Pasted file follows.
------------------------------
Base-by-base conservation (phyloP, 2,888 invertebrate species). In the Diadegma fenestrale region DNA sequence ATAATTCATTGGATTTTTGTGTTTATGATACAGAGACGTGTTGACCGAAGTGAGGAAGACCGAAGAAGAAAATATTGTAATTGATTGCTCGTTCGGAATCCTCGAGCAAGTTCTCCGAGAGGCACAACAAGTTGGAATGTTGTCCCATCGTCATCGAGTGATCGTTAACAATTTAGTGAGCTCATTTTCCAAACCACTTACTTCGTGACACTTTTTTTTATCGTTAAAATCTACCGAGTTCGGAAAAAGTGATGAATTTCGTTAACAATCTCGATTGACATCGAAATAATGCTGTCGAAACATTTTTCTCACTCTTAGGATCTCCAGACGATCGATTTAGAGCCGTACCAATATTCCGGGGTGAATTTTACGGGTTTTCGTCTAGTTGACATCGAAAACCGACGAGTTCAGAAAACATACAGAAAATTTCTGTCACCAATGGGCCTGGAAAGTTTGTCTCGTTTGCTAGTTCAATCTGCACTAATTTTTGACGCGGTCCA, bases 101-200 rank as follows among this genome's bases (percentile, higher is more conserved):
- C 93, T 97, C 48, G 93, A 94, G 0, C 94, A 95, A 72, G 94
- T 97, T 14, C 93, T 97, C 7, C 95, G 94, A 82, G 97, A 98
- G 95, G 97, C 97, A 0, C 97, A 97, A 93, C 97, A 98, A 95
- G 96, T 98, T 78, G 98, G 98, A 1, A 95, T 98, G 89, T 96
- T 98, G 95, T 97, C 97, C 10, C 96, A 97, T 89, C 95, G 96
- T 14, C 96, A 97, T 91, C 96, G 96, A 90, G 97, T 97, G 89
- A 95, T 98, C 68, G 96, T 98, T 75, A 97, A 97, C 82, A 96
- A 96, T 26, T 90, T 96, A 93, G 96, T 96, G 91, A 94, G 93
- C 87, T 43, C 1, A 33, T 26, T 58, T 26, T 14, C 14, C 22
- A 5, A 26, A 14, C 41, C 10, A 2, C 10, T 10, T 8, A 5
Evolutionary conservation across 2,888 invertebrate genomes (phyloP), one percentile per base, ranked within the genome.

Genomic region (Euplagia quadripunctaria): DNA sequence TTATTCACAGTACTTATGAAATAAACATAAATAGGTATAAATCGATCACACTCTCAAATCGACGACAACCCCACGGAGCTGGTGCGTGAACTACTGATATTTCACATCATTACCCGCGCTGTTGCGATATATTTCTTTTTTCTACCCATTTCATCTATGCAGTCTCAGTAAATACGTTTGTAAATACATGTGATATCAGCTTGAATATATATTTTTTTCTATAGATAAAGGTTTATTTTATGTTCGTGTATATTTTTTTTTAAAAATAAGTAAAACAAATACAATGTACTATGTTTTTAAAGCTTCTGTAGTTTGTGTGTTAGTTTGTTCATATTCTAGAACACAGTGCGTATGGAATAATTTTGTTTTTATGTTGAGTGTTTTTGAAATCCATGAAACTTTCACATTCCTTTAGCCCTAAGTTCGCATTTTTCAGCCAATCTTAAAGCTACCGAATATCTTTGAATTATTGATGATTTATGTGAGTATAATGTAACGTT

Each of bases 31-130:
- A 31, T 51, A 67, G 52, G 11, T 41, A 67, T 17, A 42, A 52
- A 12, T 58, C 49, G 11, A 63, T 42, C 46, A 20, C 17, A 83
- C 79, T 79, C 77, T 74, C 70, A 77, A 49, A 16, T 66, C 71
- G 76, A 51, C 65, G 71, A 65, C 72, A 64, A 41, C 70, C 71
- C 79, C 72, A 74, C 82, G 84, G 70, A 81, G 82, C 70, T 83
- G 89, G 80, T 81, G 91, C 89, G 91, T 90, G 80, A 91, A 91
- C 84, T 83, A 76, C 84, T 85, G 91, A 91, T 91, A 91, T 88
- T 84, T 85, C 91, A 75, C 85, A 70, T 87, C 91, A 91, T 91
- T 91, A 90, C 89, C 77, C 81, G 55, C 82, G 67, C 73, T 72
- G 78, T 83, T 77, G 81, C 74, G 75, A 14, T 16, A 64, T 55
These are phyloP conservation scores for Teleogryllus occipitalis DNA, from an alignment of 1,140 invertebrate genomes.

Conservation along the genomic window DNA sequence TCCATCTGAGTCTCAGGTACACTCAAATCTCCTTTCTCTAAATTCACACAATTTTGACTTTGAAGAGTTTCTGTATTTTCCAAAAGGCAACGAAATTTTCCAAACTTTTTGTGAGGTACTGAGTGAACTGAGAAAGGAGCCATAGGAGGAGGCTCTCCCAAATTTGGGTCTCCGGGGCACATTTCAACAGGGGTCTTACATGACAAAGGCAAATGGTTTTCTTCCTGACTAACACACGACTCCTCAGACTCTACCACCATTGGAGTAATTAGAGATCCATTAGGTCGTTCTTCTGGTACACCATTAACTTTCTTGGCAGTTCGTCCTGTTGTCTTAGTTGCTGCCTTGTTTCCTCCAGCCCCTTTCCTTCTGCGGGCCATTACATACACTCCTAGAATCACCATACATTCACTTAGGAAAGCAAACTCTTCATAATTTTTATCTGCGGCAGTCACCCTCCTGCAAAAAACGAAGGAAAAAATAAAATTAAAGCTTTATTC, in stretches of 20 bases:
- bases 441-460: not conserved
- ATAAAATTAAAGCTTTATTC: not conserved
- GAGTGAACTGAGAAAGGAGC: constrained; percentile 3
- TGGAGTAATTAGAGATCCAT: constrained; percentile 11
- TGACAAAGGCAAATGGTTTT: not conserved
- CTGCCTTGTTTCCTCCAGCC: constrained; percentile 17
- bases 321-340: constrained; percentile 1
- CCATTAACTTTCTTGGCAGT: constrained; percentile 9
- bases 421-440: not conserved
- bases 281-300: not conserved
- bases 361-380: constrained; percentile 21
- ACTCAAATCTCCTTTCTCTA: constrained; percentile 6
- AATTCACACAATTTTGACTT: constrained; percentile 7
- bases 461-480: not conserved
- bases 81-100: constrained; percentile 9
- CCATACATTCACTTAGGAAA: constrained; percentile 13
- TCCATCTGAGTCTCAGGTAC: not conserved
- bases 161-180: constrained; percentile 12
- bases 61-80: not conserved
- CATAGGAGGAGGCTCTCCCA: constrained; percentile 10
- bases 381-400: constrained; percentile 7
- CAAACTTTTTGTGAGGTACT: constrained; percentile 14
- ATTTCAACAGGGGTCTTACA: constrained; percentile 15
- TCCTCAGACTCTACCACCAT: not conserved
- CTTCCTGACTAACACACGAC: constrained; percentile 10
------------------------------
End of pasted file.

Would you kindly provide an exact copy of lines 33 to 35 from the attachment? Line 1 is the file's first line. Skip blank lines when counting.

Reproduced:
- bases 321-340: constrained; percentile 1
- CCATTAACTTTCTTGGCAGT: constrained; percentile 9
- bases 421-440: not conserved